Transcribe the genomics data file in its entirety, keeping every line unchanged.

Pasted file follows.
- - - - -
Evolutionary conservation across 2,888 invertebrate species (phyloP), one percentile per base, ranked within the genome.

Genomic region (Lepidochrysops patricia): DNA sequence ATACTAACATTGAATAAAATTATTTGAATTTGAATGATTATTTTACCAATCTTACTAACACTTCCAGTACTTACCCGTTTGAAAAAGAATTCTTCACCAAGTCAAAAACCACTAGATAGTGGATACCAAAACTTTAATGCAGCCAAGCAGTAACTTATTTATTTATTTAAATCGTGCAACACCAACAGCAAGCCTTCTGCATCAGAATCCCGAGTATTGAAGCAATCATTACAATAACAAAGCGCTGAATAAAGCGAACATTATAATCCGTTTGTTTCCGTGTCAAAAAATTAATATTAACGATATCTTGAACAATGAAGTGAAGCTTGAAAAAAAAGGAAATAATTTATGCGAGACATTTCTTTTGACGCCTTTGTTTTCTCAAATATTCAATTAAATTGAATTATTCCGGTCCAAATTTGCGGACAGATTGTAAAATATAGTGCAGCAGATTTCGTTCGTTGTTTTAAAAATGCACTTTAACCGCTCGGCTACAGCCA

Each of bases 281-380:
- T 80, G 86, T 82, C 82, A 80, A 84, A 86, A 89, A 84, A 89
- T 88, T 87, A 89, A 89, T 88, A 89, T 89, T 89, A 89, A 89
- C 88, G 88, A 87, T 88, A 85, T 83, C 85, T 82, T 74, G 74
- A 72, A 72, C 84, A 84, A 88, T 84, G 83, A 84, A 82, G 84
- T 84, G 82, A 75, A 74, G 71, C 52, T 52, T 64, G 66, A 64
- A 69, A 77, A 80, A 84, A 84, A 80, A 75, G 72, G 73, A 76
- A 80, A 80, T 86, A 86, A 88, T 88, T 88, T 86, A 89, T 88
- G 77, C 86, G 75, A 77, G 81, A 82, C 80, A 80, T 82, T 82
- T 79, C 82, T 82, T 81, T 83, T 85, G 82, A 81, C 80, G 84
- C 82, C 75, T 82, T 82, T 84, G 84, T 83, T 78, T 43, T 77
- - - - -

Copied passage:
Evolutionary conservation across 2,888 invertebrate species (phyloP), one percentile per base, ranked within the genome.

Genomic region (Lepidochrysops patricia): DNA sequence ATACTAACATTGAATAAAATTATTTGAATTTGAATGATTATTTTACCAATCTTACTAACACTTCCAGTACTTACCCGTTTGAAAAAGAATTCTTCACCAAGTCAAAAACCACTAGATAGTGGATACCAAAACTTTAATGCAGCCAAGCAGTAACTTATTTATTTATTTAAATCGTGCAACACCAACAGCAAGCCTTCTGCATCAGAATCCCGAGTATTGAAGCAATCATTACAATAACAAAGCGCTGAATAAAGCGAACATTATAATCCGTTTGTTTCCGTGTCAAAAAATTAATATTAACGATATCTTGAACAATGAAGTGAAGCTTGAAAAAAAAGGAAATAATTTATGCGAGACATTTCTTTTGACGCCTTTGTTTTCTCAAATATTCAATTAAATTGAATTATTCCGGTCCAAATTTGCGGACAGATTGTAAAATATAGTGCAGCAGATTTCGTTCGTTGTTTTAAAAATGCACTTTAACCGCTCGGCTACAGCCA

Each of bases 281-380:
- T 80, G 86, T 82, C 82, A 80, A 84, A 86, A 89, A 84, A 89
- T 88, T 87, A 89, A 89, T 88, A 89, T 89, T 89, A 89, A 89
- C 88, G 88, A 87, T 88, A 85, T 83, C 85, T 82, T 74, G 74
- A 72, A 72, C 84, A 84, A 88, T 84, G 83, A 84, A 82, G 84
- T 84, G 82, A 75, A 74, G 71, C 52, T 52, T 64, G 66, A 64
- A 69, A 77, A 80, A 84, A 84, A 80, A 75, G 72, G 73, A 76
- A 80, A 80, T 86, A 86, A 88, T 88, T 88, T 86, A 89, T 88
- G 77, C 86, G 75, A 77, G 81, A 82, C 80, A 80, T 82, T 82
- T 79, C 82, T 82, T 81, T 83, T 85, G 82, A 81, C 80, G 84
- C 82, C 75, T 82, T 82, T 84, G 84, T 83, T 78, T 43, T 77